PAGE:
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  1. #14
    Join Date
    Sep 2005
    Location
    Texas
    Posts
    2,793
    Quote Originally Posted by Timber View Post
    Well I think I screwed up. Makes me want to say some cuss words .....
    If you want to call me I will discuss a few ideas about it

  2. #15
    Join Date
    Sep 2005
    Location
    Texas
    Posts
    2,793
    Quote Originally Posted by Timber View Post
    Well I think I screwed up. Makes me want to say some cuss words .....
    If you want to call me I will discuss a few ideas about it

  3. #16
    Join Date
    Aug 2011
    Posts
    568

    Confused

    Quote Originally Posted by air2spare View Post
    If you want to call me I will discuss a few ideas about it
    hey timber, it can't hurt to call this person, sometimes two heads are better than one, good luck!

  4. #17
    Join Date
    Jan 2010
    Location
    new orleans
    Posts
    230
    When we first started doing foam houses we didn't trust the load calc but stuck with it and have not had the first problem. Approx 3200sqft with a cool 2.5 tons. At start up I was kinda feeling like we may have some issues. Told HO we would be back in two days, when I returned she had the biggest smile ! Give it some time. No one has mentioned AIR FLOW so that may be something to check? This is also in south LA . ALL FOAM HOMES GET HEAT PUMPS unless HO refuses.

  5. #18
    Join Date
    Sep 2009
    Location
    Arnold mo
    Posts
    3,967
    Hey Timber, is the air handler & ductwork in the attic? My understanding about foamed attics at the roof is that there is an increase to the cooling load compared to traditionally insulated attics at the ceiling, but if the ductwork is in the attic, then there is a net reduction to the cooling load due to having brought the ductwork into the conditioned area.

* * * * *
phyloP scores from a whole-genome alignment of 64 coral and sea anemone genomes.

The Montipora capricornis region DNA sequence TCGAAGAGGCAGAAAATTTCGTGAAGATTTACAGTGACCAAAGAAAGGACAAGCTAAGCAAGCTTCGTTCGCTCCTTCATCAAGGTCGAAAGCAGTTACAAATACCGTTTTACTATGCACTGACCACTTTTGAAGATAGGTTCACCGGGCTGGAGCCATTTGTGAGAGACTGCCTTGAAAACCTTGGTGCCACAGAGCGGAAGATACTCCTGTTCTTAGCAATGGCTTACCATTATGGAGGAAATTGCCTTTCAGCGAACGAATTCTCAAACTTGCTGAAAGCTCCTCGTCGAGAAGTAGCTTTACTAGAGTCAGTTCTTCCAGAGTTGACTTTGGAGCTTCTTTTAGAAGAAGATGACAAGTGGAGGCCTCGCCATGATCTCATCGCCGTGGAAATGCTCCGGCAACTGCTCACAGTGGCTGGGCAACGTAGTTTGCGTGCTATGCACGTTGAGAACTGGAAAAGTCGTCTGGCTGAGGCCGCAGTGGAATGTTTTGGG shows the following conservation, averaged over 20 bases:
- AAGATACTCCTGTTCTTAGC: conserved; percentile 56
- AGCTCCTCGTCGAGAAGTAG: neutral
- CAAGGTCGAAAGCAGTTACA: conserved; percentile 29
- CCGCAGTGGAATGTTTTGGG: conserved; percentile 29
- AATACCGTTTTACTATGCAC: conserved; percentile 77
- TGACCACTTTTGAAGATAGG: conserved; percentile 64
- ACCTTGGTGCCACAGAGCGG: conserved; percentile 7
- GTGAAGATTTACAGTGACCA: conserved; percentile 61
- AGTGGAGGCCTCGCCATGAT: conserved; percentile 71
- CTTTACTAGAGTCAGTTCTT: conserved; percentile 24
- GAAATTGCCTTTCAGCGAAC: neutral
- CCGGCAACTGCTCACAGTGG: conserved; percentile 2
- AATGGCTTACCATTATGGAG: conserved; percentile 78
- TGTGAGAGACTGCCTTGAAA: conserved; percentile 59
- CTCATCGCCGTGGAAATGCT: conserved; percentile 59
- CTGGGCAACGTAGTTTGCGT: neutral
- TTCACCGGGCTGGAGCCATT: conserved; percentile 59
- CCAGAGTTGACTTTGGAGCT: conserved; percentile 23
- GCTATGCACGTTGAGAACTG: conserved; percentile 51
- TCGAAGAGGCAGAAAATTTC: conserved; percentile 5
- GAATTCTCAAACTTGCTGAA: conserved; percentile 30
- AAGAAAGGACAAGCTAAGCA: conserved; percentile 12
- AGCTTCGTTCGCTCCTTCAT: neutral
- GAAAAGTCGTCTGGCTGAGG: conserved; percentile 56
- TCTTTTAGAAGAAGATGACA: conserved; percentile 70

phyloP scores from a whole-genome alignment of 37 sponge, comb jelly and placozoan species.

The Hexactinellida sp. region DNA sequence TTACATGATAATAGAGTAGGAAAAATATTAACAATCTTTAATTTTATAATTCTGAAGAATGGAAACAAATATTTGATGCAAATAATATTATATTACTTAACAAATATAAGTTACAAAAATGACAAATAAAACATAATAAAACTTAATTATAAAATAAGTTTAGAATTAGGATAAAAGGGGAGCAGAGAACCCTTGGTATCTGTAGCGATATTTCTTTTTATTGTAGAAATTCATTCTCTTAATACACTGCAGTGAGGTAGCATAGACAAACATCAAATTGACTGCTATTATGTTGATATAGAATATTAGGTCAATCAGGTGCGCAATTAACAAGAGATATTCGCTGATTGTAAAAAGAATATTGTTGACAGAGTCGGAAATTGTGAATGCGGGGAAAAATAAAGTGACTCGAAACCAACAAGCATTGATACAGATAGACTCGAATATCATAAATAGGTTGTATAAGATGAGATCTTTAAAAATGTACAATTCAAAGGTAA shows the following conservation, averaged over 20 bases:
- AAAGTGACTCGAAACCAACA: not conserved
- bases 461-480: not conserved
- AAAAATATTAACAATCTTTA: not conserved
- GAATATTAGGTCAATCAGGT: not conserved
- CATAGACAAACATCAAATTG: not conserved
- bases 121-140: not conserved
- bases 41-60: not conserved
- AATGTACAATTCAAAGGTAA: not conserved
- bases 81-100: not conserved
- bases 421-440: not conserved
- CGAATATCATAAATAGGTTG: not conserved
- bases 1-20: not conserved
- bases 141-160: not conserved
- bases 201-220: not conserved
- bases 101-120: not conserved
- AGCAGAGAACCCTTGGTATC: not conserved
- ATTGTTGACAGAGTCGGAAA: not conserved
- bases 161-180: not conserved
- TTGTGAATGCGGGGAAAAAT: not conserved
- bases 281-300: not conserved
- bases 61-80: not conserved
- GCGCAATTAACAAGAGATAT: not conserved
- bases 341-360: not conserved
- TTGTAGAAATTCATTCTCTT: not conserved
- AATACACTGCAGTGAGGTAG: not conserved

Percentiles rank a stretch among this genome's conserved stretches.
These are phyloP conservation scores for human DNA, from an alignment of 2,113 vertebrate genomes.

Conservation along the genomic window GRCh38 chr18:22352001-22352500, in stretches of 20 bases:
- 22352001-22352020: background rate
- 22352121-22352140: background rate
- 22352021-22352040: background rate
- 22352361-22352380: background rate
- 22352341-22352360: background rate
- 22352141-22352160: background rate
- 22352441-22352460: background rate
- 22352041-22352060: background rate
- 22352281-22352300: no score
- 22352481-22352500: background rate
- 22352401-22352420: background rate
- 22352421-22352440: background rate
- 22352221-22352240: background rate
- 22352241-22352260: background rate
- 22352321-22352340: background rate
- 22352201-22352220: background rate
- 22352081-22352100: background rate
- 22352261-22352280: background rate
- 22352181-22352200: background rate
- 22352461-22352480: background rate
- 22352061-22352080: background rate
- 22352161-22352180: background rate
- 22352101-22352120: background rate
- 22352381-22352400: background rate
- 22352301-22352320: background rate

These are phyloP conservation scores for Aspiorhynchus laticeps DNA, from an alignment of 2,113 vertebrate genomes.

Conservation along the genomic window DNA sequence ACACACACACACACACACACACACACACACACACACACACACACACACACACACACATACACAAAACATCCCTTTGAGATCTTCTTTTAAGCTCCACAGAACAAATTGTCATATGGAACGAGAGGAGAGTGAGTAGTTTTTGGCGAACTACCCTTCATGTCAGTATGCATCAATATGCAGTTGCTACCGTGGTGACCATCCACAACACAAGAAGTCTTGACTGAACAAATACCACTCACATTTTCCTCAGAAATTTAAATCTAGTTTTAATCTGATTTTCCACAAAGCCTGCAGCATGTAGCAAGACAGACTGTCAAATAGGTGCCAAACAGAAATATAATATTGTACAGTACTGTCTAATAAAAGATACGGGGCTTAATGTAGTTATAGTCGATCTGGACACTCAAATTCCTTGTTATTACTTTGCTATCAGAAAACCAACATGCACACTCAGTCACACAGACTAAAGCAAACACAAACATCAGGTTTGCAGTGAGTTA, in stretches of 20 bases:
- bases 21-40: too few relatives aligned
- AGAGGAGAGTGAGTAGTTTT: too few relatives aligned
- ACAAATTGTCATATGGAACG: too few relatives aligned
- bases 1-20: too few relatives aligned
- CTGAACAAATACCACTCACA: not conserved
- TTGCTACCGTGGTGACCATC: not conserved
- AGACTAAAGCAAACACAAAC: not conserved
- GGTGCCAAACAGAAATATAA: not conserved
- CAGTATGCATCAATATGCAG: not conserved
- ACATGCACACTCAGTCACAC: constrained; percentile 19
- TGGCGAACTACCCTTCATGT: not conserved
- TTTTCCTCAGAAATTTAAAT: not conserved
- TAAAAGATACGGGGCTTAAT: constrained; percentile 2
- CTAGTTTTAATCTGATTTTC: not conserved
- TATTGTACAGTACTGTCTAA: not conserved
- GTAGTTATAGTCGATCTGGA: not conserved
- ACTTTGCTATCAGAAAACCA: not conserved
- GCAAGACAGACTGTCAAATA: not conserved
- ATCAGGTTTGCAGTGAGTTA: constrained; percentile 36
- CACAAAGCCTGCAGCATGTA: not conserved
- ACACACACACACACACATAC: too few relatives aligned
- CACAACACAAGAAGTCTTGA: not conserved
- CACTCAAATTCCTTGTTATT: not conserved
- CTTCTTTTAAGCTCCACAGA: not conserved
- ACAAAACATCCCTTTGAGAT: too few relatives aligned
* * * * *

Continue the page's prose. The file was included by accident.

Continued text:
An answer without a question is meaningless.
    Information without understanding is useless.
    You can lead a horse to water............
    http://www.mohomeenergyaudits.com

  6. #19
    Join Date
    Nov 2006
    Location
    SC
    Posts
    930
    106 and 107, day after day?
    I'd give it another day before I decided anything was wrong. You have to pull out all the humidity and cool down the structure before it will run "normally".
    Let us know how it's doing tomorrow.

  7. #20
    Join Date
    Sep 2005
    Location
    Texas
    Posts
    2,793
    Use heat rise method to determine enough cfm delivery.
    measure delta across the coil and measure coil capacity.
    measure static pressure

  8. #21
    Join Date
    Nov 2001
    Location
    East Texas
    Posts
    904
    correction ...2200 sq. ft.

  9. #22
    Join Date
    Jul 2006
    Posts
    1,091
    Quote Originally Posted by Timber View Post
    I may be ripping this system out and going larger.
    Don't do it.

    Make sure the equipment is running at full capacity, a good way to do that is to use udarrell's Enthalpy Chart. Then wait until the weather is within design parameters. It's not realistic to expect a piece of equipment to work as designed when design conditions are out of whack by 10 degrees.

  10. #23
    Join Date
    Jul 2000
    Location
    NW IL.
    Posts
    3,935
    Quote Originally Posted by Timber View Post
    I will check the charge this afternoon. This unit is coupled with 90 % furnace running on Hi for cooling. Probably not going to get anymore Sensible out of that.
    ERV is not hooked up yet.